Go back in time to an event you think could have played out differently for you. Let alternate history have its moment: tell us what could, would or should have happened?
When I was twelve I got lost in Vienna’s Prater gardens. We were in the amusement park area. I went alone to get cotton candy. On my way back to my family, I took a turn. Before long, I was strolling along tree-lined avenues that went off in all directions. I didn’t worry. I kept walking, confident that I would soon be back where I was. I finished the cotton candy and kept on walking.
The Prater gardens are to Vienna what Central Park is to New York. The official website will tell you that it “covers six million square meters…its main artery is 4.5km long…was once an imperial hunting pavilion…lined by 2,500 trees.” It also says “take a few steps away from the main avenue of the Prater and you will find an expansive area of meadows, woods and former Danube channels.”
I suspect that I took those few steps away from the main avenue.
After a while, I had finished and walked off the cotton candy. I looked at what money I had in my pocket – the change from the cotton candy. It was just enough to get me a Magnum ice cream from an isolated snack stand. A plain Magnum, not the one with almond slice sprinkles and definitely not the jumbo dark chocolate one with a caramel center. Disappointing, but I bought the plain one anyway and kept on walking. Still not worried. Enjoying my surroundings, my ice cream, expecting to soon be back where I was.
A man on a bicycle rode up beside me. An Austrian, older. But then again, who knows? I was twelve. Anyone over the age of 18 was considered “older”. But I think he was older older. His face has not stayed in my memory. It was very shortly after my family migrated to Europe, so I couldn’t tell white people apart yet. Of our small talk in mutually broken English, I remember nothing, especially not whether I told him that I was lost or not. I doubt it had even dawned on me that I was lost. I thought I was just taking a longer than expected way back.
He asked me if I wanted a ride on his bicycle. I said no. He may have persisted, he may have not. I never felt scared. Maybe uneasy. The same unease one feels on a first meeting with anyone new. I don’t think he kept offering me the ride. If he had, I would have gone with him. That’s how small my unease was, an amount that would have disappeared with another thirty seconds of gentle convincing. A jumbo Magnum might have done it. He said goodbye and rode off and I, you guessed it, kept walking.
Eventually, just as I knew I would, that is, through no mental effort other than by continuing to walk aimlessly, I found myself back where I was before the cotton candy. The rest, after my mother held me so tight like she wanted to kill me and/or never let me go, is what has led me to this point today – writing down the story, wondering what might have been.
What might have been, based on what I’ve since learned about bicycle rides, is that I would have become either a Lolita or a Nikita; sex pet or international assassin. Both stories would have ended in death. What story doesn’t? For the part that comes before though, I’d prefer to have ended up a black Nikita: terminatrix extraordinaire, birthed by the forest, huntress for hire.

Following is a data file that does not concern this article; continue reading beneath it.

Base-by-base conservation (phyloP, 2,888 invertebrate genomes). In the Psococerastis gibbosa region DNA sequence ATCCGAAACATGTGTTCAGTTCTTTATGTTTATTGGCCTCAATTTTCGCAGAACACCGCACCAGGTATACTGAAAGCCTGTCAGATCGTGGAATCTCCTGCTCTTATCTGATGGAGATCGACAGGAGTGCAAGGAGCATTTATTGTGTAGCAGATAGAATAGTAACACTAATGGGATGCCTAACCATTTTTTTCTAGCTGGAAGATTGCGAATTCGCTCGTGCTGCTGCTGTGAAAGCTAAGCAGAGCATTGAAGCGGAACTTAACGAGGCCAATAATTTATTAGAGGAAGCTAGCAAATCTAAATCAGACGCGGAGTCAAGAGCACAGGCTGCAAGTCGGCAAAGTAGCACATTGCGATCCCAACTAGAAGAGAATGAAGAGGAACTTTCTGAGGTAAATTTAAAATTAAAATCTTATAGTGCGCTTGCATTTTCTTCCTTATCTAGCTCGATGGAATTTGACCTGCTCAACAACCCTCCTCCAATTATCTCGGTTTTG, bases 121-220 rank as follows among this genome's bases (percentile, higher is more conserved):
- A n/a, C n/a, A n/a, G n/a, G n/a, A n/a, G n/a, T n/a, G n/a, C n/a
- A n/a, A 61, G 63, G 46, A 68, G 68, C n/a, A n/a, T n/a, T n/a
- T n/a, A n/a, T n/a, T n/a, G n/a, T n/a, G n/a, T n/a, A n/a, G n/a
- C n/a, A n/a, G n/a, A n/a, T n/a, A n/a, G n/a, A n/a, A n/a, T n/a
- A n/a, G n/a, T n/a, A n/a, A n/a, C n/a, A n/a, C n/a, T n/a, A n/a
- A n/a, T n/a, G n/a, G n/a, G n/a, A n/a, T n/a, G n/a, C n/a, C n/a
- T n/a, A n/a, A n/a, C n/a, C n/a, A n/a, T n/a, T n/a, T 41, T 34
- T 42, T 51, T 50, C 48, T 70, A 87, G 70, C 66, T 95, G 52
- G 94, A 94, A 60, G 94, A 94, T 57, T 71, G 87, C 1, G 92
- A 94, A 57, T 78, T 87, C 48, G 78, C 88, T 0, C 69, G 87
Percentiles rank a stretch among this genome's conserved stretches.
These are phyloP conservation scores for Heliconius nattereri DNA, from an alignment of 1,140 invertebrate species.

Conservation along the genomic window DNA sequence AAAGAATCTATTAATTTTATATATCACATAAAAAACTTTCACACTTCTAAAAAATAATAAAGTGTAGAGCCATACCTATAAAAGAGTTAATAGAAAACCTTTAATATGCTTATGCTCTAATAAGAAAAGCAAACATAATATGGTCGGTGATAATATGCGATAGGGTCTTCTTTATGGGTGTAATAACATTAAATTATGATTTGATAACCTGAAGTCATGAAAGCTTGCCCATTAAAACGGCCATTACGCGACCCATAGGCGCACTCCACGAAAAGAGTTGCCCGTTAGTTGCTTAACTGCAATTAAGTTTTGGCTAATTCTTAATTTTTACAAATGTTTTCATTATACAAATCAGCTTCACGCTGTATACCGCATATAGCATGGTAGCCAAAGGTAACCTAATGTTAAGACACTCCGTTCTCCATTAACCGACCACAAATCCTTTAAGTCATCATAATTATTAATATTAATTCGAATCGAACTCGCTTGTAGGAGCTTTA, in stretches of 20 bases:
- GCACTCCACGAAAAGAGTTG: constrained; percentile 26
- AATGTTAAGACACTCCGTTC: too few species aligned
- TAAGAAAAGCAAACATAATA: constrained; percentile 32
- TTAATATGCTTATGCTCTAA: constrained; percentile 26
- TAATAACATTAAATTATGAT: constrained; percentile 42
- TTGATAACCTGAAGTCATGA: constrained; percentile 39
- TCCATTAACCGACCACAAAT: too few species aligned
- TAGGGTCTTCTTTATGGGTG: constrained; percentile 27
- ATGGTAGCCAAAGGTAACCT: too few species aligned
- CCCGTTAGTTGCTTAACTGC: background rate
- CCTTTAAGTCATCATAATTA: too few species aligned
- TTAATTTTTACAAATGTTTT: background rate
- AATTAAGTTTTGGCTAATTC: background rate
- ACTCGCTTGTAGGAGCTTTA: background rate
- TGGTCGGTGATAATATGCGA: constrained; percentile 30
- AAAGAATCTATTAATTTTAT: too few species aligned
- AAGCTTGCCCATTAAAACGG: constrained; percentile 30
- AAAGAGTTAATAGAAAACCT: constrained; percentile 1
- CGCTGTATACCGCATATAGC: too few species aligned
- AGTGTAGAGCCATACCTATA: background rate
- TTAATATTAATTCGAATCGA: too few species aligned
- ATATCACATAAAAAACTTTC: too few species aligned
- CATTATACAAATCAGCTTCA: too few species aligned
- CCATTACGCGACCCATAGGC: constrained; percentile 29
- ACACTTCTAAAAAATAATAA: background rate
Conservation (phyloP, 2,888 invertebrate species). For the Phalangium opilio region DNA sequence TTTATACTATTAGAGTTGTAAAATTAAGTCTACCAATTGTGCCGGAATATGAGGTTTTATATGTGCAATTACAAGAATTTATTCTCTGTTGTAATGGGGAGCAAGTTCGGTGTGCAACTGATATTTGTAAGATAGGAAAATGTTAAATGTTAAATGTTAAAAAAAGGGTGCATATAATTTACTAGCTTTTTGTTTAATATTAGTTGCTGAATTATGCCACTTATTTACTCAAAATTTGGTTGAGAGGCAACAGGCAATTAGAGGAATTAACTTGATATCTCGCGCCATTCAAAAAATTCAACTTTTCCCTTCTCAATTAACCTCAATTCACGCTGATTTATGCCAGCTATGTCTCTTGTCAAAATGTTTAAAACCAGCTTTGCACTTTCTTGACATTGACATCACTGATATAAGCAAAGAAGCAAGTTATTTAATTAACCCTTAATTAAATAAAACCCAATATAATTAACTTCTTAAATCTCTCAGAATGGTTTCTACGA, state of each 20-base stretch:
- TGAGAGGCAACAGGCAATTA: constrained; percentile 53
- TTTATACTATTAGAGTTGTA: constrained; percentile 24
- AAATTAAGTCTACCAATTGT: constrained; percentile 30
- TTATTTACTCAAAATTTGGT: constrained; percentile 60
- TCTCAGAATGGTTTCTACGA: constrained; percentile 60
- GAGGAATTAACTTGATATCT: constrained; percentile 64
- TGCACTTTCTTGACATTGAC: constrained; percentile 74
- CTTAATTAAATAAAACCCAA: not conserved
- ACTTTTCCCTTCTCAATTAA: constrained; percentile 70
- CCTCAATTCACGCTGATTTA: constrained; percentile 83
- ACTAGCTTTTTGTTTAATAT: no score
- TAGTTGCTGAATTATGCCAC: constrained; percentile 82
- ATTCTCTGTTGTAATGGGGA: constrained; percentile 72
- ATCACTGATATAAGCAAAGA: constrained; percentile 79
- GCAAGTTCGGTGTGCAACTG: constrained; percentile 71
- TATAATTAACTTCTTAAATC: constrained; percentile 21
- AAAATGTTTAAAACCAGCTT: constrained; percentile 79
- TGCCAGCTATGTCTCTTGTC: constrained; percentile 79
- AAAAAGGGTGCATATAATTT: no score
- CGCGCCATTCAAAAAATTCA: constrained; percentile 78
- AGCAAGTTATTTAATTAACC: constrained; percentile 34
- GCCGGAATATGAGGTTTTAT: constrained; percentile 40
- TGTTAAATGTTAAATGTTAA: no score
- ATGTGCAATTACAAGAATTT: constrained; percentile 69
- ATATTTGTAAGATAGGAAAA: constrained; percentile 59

Replay: Austrian offers a ride. I hop on, unsteady because I don’t know how to ride a bicycle and, despite being just a passenger, feel like I have to keep the balance. When I realize that all I have to do is sit, I relax. If he had not done so before, he offers to buy me another Magnum now. The thought of more sugar makes me nauseous. I prefer actual food but I’m too shy, so I decline. We ride around the park for a while, attracting curious and disgusted glances. Him asking me everything, me answering, asking him nothing.
When we’re by the Danube it occurs to me to ask if he likes to swim. He does. We make plans to go together someday. He’ll pick me up from my home. Where do I live? I tell him that too. I’m still expecting that this bike ride will lead us back to the cotton candy stand, somehow. He asks if I’m hungry. We’re friends now so I tell the truth. Yes. We can ride to Wienerwald, he says. A chicken place I love. I feel strange about sitting with him in a restaurant where I so often go with my family. He offers to go and bring the food here instead. I like that idea. This is nice. A picnic by the river. I’ve only seen picnics in movies.
He goes. I watch him disappear among the trees in the direction of the main avenue. Once again, I’m alone, more than before because this part of Prater is just river and woods. If I go for a swim now – a quick one – I’ll be dry by the time he comes back. I can hear nothing but the water, so we must be very far from Wienerwald, I think.
Wade in the water. My feet, ankles, calves, knees. It’s cold but soft. I bend, run my fingertips along its surface.
Shot rings in the air, like a cracked whip.
My neck jumps with pain, my hand flies up to the spot, water on my face. I squeeze my eyes against the splash. Then, nothing. Black.
I open my eyes. Black. I reach out, feel cool rock. I release a sound. The black space swallows it. I don’t know how long it’s been.
From the nothing, a booming voice asking my name. I answer. Again, my name? My name. I answer. Even now, I don’t ask questions, I only answer. Again, the question. What is your name? I wait, think, answer. No, again. Yes. No, again. Yes. The question, over and over. I stop answering. Blind standoff. Time passes, as long as a blink, as short as a life.
A tremor starts in my jaw, spreads down my throat, yanks open my mouth and makes my voice hurl the question back, at the black nothing. What is your name?
For answer, a door. Opens. The cave explodes with light.
If I had felt my way along the walls in the dark so long ago, would I have found it? Would I have pushed it open, been free?
Outside, snow. They wait, already pleased.